Offensive Line —
- Left tackle — #74 Jermon Bushrod. Bushrod, 28, is currently dealing with a right calf injury but should be ready to go for the regular season. The major free agent signee was a Pro Bowler in 2011 and represents the most aggressive move yet to fix the catastrophe that has been Cutler’s protection the last three years.
- Left guard — #68 Matt Slauson. Slauson, 27, played for the Jets for three years before signing with the Bears this offseason. Slauson doesn’t come in with the same pedigree as Bushrod but is a solid guard who definitely represents an improvement over any incumbent the Bears could throw out there.
- Center — #63 Roberto Garza. Garza, 34, is one of the longest-tenured Bears on the roster. He’s an out-of-position right guard who took over when longtime center Olin Kruetz departed. Throughout periods of struggle for his unit, Garza has been a rare bright spot and is consistent as ever.
- Right guard — #75 Kyle Long. The drafting of Long, 24, reaffirmed Emery’s commitment to rebuilding the offensive line, even if it meant passing on Notre Dame tight end Tyler Eifert, among others. Long is a tall beast who’s an athletic standout among linemen but unproven having played only one season with Oregon.
- Right tackle — #73 J’Marcus Webb. Webb, 24, has had an up-and-down NFL career so far. A 2010 7th-round pick, J-Webb earned a starting role quickly out of desperation for quarterback protection but had some high-profile mishaps protecting Cutler’s blind side. But with the signing of Bushrod he will slide over to the right side which should relieve some of the pressure.
Defensive Line —
- Left Defensive End — #98 Corey Wootton. Wootton, 26, got his first major playing time last season. The Northwestern product recorded seven sacks and should help the Bears get over losing Israel Idonije. Wootton has always played well and is a rising pass rusher in the league.
- Left Defensive Tackle — #69 Henry Melton. Melton, 26, has exceeded his NFL expectations with the Bears. A solid six-sack season forced the team to hang on to Melton with the franchise tag.
- Right Defensive Tackle — #92 Stephen Paea. Second-round pick Paea, 25, hasn’t lived up to NFL expectations so far. In two seasons, including 14 starts last year, he has 4.5 sacks. The Oregon State product is undoubtedly working with defensive coordinator Mel Tucker to increase the pressure.
- Right Defensive End — #90 Julius Peppers. Peppers, 33, has been extremely consistent in three years with the Bears. Not only has he totaled 30.5 sacks in three years with constant quarterback hurries and hits, he’s been a model D-lineman for the young group around him.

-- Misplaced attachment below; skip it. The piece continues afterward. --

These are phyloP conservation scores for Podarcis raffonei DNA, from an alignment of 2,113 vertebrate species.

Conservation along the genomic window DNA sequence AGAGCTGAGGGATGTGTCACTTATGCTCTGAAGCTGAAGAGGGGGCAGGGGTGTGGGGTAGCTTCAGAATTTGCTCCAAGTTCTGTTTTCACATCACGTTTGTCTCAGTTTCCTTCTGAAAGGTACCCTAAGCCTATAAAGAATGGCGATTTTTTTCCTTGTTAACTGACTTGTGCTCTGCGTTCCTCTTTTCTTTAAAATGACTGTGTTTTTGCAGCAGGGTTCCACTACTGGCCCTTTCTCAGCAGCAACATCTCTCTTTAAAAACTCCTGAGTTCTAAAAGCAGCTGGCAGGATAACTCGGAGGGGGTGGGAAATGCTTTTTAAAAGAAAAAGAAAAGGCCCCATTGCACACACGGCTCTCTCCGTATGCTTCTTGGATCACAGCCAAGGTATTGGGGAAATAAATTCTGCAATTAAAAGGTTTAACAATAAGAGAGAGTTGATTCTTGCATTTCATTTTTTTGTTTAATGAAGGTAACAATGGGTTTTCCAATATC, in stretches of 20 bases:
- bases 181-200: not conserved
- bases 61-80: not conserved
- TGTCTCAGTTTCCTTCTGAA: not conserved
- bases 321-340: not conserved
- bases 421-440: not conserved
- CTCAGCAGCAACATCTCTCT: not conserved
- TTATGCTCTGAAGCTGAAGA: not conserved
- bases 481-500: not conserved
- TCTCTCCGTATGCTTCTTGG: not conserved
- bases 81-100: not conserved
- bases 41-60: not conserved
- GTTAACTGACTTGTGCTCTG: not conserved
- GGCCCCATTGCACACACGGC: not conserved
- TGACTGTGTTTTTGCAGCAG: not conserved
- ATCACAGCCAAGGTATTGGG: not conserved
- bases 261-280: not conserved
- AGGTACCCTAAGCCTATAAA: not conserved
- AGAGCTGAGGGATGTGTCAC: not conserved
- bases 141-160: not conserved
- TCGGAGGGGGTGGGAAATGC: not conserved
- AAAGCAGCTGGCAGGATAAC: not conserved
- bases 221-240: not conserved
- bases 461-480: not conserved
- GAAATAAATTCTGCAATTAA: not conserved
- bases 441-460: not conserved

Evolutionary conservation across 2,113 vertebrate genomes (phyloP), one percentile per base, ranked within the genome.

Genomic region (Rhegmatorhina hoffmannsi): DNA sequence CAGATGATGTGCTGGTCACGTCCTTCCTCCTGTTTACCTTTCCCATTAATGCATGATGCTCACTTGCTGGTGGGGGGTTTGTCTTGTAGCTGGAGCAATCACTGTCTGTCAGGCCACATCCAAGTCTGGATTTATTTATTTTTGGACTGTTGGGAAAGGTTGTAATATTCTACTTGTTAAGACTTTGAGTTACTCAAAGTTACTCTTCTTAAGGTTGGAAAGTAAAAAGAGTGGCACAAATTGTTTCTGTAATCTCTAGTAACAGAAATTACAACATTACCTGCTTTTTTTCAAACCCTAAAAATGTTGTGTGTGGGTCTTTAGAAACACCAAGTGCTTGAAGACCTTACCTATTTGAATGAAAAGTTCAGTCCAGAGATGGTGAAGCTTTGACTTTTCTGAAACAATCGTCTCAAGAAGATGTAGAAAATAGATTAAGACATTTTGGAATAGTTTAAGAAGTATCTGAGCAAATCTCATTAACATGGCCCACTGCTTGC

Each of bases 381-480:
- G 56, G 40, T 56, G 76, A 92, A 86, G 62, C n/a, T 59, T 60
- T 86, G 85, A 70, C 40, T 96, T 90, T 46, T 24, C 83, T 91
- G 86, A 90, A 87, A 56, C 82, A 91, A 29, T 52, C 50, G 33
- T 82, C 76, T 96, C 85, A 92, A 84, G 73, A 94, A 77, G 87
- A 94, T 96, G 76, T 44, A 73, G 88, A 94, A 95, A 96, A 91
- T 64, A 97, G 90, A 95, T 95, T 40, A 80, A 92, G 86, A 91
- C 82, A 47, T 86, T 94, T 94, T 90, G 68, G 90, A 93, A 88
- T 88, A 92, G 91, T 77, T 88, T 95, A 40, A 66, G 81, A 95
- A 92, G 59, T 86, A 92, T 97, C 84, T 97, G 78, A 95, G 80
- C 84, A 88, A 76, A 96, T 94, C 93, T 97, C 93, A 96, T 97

- Left Outside Linebacker (LOLB) — #55 Lance Briggs. Briggs, 32, is on his own as the de-facto captain of the defense. He is still one of the best linebackers in the NFL, role model for the defense, and interesting guy to hear on TV. And as he showed in Dallas on Monday Night Football last year on an pick-six, he hasn’t lost a step or two from age, unlike Brian Urlacher. Briggs occasionally gets in for sacks but is better known for exceptional quarterback reading and quick-reflex tackling.
- Middle Linebacker (MLB) — #58 DJ Williams. For more than a decade this was Urlacher’s stomping ground. But not anymore. Williams, 31, is a solid linebacker who has played his entire career with the Broncos. He’s had some great seasons too, like 2010 with 119 tackles and 5.5 sacks. Williams is more of a pass rusher than Briggs or Urlacher ever were. He’ll also be tasked with tutoring young Jon Bostic, the middle linebacker of the future out of Florida.
- Right Outside Linebacker (ROLB) — #50 James Anderson. Much like Williams, Anderson, 29, is a temporary solution at linebacker until more permanent ones are found. But he’s a good one. His breakout 2011 season showed his potential with 145 tackles. But with breakout linebacker Luke Kuechly taking over Carolina they probably thought Anderson was a bit more expendable. With Briggs, Williams, and Anderson, the Bears are in different but good hands at linebacker.